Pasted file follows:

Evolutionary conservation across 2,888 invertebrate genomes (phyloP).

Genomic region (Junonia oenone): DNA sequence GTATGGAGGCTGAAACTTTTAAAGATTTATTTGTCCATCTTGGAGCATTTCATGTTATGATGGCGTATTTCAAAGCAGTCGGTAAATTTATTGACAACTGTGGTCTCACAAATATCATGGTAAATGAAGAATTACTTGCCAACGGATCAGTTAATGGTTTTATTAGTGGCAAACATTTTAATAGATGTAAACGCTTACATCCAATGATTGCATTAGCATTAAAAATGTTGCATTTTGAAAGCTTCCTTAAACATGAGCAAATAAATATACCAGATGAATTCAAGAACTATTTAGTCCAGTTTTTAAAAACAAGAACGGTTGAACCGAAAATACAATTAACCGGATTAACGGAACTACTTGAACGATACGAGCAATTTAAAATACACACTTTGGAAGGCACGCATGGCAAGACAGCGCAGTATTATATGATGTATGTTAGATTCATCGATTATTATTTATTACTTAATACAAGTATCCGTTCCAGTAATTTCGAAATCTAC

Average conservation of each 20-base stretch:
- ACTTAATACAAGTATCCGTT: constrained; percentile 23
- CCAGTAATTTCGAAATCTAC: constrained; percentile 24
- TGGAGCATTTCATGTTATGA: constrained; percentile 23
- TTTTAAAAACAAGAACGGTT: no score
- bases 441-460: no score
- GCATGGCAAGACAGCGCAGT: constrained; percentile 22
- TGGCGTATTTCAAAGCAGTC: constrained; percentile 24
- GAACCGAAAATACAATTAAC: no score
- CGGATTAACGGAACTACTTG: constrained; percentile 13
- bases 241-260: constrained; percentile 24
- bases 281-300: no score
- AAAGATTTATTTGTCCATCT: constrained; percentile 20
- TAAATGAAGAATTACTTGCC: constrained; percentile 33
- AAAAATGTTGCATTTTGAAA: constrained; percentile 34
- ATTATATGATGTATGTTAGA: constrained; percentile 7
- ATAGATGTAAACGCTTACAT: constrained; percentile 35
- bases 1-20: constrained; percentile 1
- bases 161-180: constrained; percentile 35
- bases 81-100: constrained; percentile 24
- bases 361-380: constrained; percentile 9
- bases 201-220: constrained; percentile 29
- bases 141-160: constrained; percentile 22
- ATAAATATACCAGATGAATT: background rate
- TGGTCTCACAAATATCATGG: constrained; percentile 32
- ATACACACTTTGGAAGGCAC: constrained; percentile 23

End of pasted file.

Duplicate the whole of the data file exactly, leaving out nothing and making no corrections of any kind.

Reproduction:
Evolutionary conservation across 2,888 invertebrate genomes (phyloP).

Genomic region (Junonia oenone): DNA sequence GTATGGAGGCTGAAACTTTTAAAGATTTATTTGTCCATCTTGGAGCATTTCATGTTATGATGGCGTATTTCAAAGCAGTCGGTAAATTTATTGACAACTGTGGTCTCACAAATATCATGGTAAATGAAGAATTACTTGCCAACGGATCAGTTAATGGTTTTATTAGTGGCAAACATTTTAATAGATGTAAACGCTTACATCCAATGATTGCATTAGCATTAAAAATGTTGCATTTTGAAAGCTTCCTTAAACATGAGCAAATAAATATACCAGATGAATTCAAGAACTATTTAGTCCAGTTTTTAAAAACAAGAACGGTTGAACCGAAAATACAATTAACCGGATTAACGGAACTACTTGAACGATACGAGCAATTTAAAATACACACTTTGGAAGGCACGCATGGCAAGACAGCGCAGTATTATATGATGTATGTTAGATTCATCGATTATTATTTATTACTTAATACAAGTATCCGTTCCAGTAATTTCGAAATCTAC

Average conservation of each 20-base stretch:
- ACTTAATACAAGTATCCGTT: constrained; percentile 23
- CCAGTAATTTCGAAATCTAC: constrained; percentile 24
- TGGAGCATTTCATGTTATGA: constrained; percentile 23
- TTTTAAAAACAAGAACGGTT: no score
- bases 441-460: no score
- GCATGGCAAGACAGCGCAGT: constrained; percentile 22
- TGGCGTATTTCAAAGCAGTC: constrained; percentile 24
- GAACCGAAAATACAATTAAC: no score
- CGGATTAACGGAACTACTTG: constrained; percentile 13
- bases 241-260: constrained; percentile 24
- bases 281-300: no score
- AAAGATTTATTTGTCCATCT: constrained; percentile 20
- TAAATGAAGAATTACTTGCC: constrained; percentile 33
- AAAAATGTTGCATTTTGAAA: constrained; percentile 34
- ATTATATGATGTATGTTAGA: constrained; percentile 7
- ATAGATGTAAACGCTTACAT: constrained; percentile 35
- bases 1-20: constrained; percentile 1
- bases 161-180: constrained; percentile 35
- bases 81-100: constrained; percentile 24
- bases 361-380: constrained; percentile 9
- bases 201-220: constrained; percentile 29
- bases 141-160: constrained; percentile 22
- ATAAATATACCAGATGAATT: background rate
- TGGTCTCACAAATATCATGG: constrained; percentile 32
- ATACACACTTTGGAAGGCAC: constrained; percentile 23